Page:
In this case, Plaintiff's allegations concerning unsafe drinking water satisfy the objective prong of a conditions-of-confinement claim for the purposes of screening. As to the subjective element, Plaintiff has sufficiently alleged that each named defendant knew about the unsafe drinking water and failed to take steps to correct the problem. It may be the case that the defendants responded appropriately to the problem of contaminated water, or at least did not act with deliberate indifference to the problem, but that is an issue to be developed in later stages of the case.

Thus, for the reasons stated above, Plaintiff shall be permitted to proceed against the defendants for violation of his Eighth Amendment rights by failing to address a known risk to his health posed by the allegedly contaminated drinking water. 28 U.S.C. § 1915A(b).

Accordingly,

IT IS ORDERED that Plaintiff's motion for leave to proceed in forma pauperis (Docket #5) be and the same is hereby GRANTED;

IT IS FURTHER ORDERED that pursuant to an informal service agreement between the Wisconsin Department of Justice and this Court, copies of Plaintiff's complaint and this order will be electronically sent to the Wisconsin Department of Justice for service on Defendants;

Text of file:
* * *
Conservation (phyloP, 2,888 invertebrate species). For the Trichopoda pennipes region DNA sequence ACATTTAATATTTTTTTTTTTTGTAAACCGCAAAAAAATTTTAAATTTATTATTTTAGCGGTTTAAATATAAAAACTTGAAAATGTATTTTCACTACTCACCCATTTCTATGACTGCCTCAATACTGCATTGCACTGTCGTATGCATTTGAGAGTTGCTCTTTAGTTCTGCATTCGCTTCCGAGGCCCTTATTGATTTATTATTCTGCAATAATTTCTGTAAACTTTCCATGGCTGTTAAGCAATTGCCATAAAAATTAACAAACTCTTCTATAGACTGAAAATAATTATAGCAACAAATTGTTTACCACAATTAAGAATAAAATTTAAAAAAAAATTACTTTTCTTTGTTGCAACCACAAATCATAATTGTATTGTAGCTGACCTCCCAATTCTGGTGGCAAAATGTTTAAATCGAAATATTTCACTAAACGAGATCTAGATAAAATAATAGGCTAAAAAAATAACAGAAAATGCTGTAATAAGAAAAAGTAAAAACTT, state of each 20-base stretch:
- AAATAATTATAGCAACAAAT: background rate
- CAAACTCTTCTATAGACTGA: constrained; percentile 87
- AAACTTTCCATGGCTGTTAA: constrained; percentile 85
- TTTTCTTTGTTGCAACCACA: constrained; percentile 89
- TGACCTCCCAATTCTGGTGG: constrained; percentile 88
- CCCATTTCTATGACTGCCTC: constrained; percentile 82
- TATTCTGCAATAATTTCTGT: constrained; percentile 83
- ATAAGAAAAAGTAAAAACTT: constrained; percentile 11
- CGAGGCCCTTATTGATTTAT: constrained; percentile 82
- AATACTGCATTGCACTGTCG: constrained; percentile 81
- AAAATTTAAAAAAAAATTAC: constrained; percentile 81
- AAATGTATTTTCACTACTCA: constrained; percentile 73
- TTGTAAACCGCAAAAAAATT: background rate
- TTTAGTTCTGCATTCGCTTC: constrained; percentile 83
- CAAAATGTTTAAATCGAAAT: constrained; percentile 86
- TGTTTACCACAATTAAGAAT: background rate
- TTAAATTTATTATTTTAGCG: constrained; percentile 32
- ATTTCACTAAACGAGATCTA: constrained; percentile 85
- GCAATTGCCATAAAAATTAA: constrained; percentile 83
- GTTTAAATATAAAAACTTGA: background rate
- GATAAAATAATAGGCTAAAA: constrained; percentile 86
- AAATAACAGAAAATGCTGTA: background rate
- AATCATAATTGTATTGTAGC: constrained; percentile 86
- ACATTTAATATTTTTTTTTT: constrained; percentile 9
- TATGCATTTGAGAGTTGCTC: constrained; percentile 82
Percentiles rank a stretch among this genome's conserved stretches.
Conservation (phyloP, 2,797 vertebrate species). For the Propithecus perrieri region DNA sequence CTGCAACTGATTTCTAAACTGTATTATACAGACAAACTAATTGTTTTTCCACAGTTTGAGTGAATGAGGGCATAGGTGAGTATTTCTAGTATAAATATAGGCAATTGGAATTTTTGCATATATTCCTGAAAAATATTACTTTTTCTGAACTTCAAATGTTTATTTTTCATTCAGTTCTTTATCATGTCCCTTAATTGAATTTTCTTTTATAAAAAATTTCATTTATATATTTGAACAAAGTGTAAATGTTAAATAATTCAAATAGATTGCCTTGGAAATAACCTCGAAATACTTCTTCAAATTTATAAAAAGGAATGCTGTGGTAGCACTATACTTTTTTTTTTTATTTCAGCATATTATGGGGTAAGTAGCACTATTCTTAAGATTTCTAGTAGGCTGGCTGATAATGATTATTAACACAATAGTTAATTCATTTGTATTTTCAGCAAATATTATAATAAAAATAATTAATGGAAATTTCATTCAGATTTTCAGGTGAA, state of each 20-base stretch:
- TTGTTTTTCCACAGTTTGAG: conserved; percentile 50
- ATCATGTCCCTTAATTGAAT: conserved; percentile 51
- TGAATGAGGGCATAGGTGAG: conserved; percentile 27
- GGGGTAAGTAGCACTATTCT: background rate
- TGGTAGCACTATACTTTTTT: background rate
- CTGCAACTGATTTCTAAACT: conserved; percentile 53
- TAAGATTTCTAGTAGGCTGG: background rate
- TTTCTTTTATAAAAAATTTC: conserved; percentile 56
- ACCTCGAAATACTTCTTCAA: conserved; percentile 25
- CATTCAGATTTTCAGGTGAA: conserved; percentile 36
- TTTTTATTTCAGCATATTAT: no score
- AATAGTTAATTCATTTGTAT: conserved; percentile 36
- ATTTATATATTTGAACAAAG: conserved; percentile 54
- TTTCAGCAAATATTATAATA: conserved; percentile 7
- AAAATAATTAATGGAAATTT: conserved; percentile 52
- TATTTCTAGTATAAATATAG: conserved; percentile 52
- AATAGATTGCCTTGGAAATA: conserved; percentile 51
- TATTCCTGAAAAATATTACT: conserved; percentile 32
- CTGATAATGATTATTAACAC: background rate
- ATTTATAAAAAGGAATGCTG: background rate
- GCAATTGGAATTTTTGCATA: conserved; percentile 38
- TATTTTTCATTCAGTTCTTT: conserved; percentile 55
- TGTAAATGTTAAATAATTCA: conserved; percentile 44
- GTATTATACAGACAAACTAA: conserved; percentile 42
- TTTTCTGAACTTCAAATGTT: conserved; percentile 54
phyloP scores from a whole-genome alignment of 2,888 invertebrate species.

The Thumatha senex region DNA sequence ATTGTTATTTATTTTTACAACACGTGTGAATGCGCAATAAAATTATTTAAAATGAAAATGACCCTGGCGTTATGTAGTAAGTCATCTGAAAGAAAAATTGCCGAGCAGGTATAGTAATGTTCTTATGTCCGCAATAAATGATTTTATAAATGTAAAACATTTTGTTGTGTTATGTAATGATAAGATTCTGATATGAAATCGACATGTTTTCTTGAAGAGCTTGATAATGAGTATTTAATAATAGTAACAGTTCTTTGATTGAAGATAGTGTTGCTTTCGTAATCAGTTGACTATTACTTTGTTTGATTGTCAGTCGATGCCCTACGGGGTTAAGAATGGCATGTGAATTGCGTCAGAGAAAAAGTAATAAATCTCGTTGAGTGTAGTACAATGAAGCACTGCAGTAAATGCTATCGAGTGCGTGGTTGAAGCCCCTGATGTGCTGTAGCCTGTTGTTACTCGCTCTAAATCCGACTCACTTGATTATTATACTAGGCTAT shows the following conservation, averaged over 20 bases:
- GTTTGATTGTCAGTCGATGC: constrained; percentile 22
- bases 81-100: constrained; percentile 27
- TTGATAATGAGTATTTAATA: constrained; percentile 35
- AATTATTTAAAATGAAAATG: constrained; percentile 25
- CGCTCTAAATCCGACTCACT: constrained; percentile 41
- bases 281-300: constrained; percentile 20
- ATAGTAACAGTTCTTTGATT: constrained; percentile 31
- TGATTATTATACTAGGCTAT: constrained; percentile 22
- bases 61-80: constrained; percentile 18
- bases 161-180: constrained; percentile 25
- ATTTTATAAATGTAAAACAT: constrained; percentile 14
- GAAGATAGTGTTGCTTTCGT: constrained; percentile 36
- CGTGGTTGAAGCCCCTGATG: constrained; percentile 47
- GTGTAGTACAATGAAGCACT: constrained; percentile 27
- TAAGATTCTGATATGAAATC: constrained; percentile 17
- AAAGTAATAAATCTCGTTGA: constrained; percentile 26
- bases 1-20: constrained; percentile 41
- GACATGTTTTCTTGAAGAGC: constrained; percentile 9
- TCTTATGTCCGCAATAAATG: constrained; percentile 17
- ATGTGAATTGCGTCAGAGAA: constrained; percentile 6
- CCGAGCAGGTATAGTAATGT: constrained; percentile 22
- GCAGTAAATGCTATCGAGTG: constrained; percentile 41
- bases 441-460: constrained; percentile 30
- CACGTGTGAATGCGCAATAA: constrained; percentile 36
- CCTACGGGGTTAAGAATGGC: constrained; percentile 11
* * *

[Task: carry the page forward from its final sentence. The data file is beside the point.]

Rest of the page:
IT IS FURTHER ORDERED that, pursuant to the informal service agreement between the Wisconsin Department of Justice and this Court, Defendants shall file a responsive pleading to the complaint within sixty (60) days of receiving electronic notice of this order;

IT IS FURTHER ORDERED that the agency having custody of the prisoner shall collect from his institution trust account the balance of the filing fee by collecting monthly payments from Plaintiff's prison trust account in an amount equal to 20% of the preceding month's income credited to Plaintiff's trust account and forwarding payments to the Clerk of Court each time the amount in the account exceeds $10 in accordance with 28 U.S.C. § 1915(b)(2). The payments shall be clearly identified by the case name and number assigned to this action. If Plaintiff is transferred to another institution, county, state, or federal, the transferring institution shall forward a copy of this Order along with Plaintiff's remaining balance to the receiving institution;

IT IS FURTHER ORDERED that a copy of this order be sent to the officer in charge of the institution where the inmate is confined;

IT IS FURTHER ORDERED that Plaintiff shall submit all correspondence and legal material to:

Office of the Clerk
United States District Court
Eastern District of Wisconsin
362 United States Courthouse
517 E. Wisconsin Avenue
Milwaukee, Wisconsin 53202

PLEASE DO NOT MAIL ANYTHING DIRECTLY TO THE COURT'S CHAMBERS. It will only delay the processing of the matter. Plaintiff is further advised that failure to make a timely submission may result in the dismissal of this action for failure to prosecute.

In addition, the parties must notify the Clerk of Court of any change of address. Failure to do so could result in orders or other information not being timely delivered, thus affecting the legal rights of the parties.

Dated at Milwaukee, Wisconsin, this 13th day of September, 2018.

BY THE COURT:

/s/_________


J. P. Stadtmueller


U.S. District Judge